Black CEO: Do More Than Save if You Want to Be Wealthy

Building Black Wealth: Successful Atlanta businessman Kermit Payne explains why you need to take an active role in planning your financial security.

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Kermit Payne

Bernie Saul Photography

Editor’s note: This is part 4 in a five-part series on growing and maintaining wealth. Read part 1, part 2 and part 3.

Most people think the road to wealth involves just saving. But 62-year-old Kermit Payne, the successful founder and chief executive officer of a strategic communications, marketing and association management company, says that saving is just one step on the road to wealth building.

Successful wealth building involves strategic planning and some financial risk taking by investing on the stock market—with assistance, of course, from trained investors and financial planners, says Payne.

“In terms of wealth building, we have to teach people the difference between saving and building wealth because you will never save and become wealthy,” he said. “That is one of the components of being financially illiterate; to think you can save into wealth is not how wealth is accumulated. You have to do something that’s active. That involves taking risks in the stock market and retirement plans and real estate. That doesn’t mean people should not save, but they should be working with a planner or adviser to help them build wealth through investing.”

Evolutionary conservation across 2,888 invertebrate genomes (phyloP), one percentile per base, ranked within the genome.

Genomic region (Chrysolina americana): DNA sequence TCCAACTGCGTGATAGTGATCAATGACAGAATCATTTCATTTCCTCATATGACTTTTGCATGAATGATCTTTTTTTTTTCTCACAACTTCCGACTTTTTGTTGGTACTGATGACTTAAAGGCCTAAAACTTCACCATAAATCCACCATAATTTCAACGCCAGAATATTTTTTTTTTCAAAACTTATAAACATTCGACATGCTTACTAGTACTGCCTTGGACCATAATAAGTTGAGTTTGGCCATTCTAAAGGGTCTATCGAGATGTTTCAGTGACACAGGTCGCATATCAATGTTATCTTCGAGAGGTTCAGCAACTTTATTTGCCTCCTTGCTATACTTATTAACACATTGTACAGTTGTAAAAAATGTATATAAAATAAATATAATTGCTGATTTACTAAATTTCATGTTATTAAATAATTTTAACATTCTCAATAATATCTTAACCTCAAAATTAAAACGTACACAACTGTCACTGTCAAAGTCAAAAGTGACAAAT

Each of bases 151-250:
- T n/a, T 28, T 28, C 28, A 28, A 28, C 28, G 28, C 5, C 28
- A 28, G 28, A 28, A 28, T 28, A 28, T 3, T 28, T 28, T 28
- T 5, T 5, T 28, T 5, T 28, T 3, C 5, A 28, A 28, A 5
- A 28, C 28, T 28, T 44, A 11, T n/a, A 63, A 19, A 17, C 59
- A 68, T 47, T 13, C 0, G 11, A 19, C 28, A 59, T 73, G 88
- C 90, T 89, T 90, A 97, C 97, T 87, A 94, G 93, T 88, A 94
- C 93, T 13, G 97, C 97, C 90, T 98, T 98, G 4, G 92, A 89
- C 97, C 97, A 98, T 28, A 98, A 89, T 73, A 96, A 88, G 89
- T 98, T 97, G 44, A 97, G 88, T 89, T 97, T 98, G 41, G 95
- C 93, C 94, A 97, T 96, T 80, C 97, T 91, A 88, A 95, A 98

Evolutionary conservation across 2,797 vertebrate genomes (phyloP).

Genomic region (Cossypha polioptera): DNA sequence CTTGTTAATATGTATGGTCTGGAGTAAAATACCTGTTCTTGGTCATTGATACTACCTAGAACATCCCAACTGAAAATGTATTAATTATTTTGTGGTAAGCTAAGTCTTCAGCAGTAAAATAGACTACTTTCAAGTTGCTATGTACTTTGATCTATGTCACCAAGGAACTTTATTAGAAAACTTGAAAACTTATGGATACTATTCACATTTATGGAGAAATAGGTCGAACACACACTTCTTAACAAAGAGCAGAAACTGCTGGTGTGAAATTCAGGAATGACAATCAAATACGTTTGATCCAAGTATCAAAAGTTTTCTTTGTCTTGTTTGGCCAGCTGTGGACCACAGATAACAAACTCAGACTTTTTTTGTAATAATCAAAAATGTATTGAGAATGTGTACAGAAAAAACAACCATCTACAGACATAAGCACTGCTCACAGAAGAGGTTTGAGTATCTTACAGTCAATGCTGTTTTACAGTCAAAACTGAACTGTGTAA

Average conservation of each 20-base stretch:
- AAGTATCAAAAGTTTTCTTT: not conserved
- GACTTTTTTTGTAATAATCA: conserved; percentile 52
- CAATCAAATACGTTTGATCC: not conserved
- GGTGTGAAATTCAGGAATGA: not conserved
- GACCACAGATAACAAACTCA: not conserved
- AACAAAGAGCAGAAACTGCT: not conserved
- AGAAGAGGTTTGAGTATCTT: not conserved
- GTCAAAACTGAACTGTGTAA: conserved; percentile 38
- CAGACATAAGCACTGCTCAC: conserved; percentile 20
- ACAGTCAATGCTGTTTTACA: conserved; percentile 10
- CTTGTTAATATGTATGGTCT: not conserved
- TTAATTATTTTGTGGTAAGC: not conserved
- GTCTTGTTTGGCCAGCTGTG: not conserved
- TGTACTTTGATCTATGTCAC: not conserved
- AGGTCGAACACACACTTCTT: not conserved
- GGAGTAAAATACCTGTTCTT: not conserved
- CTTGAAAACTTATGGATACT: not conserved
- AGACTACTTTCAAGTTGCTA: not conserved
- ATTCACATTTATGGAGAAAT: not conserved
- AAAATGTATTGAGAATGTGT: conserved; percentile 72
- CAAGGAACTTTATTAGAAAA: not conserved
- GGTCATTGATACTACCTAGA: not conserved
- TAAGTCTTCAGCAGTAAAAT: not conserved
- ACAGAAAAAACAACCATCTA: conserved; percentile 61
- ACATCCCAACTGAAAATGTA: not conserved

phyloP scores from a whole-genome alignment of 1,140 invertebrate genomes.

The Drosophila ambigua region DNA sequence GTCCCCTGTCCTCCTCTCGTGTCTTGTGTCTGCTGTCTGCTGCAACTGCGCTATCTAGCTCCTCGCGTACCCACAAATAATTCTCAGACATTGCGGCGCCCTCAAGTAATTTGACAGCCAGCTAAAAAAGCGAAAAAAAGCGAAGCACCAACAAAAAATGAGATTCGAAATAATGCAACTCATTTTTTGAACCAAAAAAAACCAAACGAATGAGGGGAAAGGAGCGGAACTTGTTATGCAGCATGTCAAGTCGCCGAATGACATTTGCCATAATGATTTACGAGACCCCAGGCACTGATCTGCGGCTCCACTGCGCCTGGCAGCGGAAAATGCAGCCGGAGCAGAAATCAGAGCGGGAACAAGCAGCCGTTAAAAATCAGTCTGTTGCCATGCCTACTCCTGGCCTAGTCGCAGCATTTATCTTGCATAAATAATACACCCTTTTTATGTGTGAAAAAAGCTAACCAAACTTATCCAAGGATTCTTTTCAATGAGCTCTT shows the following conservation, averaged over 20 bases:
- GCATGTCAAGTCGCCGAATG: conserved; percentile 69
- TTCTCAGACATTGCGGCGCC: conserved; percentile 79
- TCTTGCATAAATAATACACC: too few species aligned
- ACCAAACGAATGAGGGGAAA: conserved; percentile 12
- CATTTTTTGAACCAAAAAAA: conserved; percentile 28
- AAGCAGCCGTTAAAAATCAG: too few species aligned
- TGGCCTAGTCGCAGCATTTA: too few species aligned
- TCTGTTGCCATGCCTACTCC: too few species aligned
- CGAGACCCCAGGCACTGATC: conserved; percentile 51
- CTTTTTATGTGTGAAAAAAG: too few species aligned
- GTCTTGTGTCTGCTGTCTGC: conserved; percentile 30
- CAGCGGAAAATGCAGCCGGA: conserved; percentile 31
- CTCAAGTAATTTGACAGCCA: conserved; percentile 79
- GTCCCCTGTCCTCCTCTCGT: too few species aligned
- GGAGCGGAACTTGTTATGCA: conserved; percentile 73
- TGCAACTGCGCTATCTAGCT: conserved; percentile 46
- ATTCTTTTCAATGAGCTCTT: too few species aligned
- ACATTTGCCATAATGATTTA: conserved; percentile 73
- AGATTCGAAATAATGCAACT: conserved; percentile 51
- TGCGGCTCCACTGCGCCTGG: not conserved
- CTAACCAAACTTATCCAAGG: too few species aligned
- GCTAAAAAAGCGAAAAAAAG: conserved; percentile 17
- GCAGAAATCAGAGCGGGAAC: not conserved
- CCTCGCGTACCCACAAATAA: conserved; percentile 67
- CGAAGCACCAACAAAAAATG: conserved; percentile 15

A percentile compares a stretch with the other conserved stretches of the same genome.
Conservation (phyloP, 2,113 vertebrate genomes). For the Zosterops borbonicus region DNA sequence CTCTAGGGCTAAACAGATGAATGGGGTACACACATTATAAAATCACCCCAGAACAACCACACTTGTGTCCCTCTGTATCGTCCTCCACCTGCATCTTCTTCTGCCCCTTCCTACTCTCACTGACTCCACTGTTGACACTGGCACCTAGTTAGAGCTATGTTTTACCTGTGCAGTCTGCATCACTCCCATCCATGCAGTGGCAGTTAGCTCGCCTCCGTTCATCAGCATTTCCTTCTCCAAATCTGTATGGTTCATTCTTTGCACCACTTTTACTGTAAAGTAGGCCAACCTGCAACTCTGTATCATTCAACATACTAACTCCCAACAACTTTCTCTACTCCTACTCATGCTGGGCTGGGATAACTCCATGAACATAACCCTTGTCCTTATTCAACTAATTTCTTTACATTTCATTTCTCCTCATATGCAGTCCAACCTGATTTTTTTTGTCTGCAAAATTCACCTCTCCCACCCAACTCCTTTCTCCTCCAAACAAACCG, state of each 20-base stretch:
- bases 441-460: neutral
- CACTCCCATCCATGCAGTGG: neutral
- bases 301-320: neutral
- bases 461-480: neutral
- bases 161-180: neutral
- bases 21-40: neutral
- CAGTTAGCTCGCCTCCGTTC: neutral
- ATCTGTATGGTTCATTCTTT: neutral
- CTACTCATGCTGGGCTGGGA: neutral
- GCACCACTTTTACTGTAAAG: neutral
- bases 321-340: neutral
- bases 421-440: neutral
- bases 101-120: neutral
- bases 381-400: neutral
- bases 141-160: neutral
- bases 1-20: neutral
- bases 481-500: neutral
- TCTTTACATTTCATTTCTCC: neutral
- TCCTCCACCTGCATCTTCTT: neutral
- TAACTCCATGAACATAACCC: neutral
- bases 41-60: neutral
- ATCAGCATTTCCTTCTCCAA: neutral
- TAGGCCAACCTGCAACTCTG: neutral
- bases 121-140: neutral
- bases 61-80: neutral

Working with a reputable and trained investor is very important, especially when it involves your life savings. Conducting a background check on potential money managers, investors and planners should help give you peace of mind.

“Once you get into the wealth-building cycle, it’s much easier,” he said. “It’s just like saving. Once you start, it becomes part of your pattern.”

Besides saving and investing, a major stepping-stone Payne chose to help build his wealth was to open a business. Eleven years ago he founded the Atlanta-based 1Joshua Group, which primarily serves other businesses. A successful business can help build personal wealth, but the two are separate, Payne says.

“If the business is successful, my personal wealth looks a little different because it parallels the business revenue cycle,” he said.

During its first year of operation, in 2003, the company saw revenues of $500,000, Payne says. From that time, profits grew to about 28 percent in 2007, and then the recession hit, causing profits to plummet to nearly 3 percent in 2008, he said. Only in 2010 did the seven-employee company begin to see profits rise again. By December 2013 the company was turning a nearly 20 percent profit. Now he rakes in annual revenues of about $2.4 million.

Payne attributes his ability to weather the rocky shoals of the economy to hard work and perseverance. Before hanging up his own shingle, he worked for several decades as an executive in the public and private corporate sector, with his last position being chief executive of a nonprofit.

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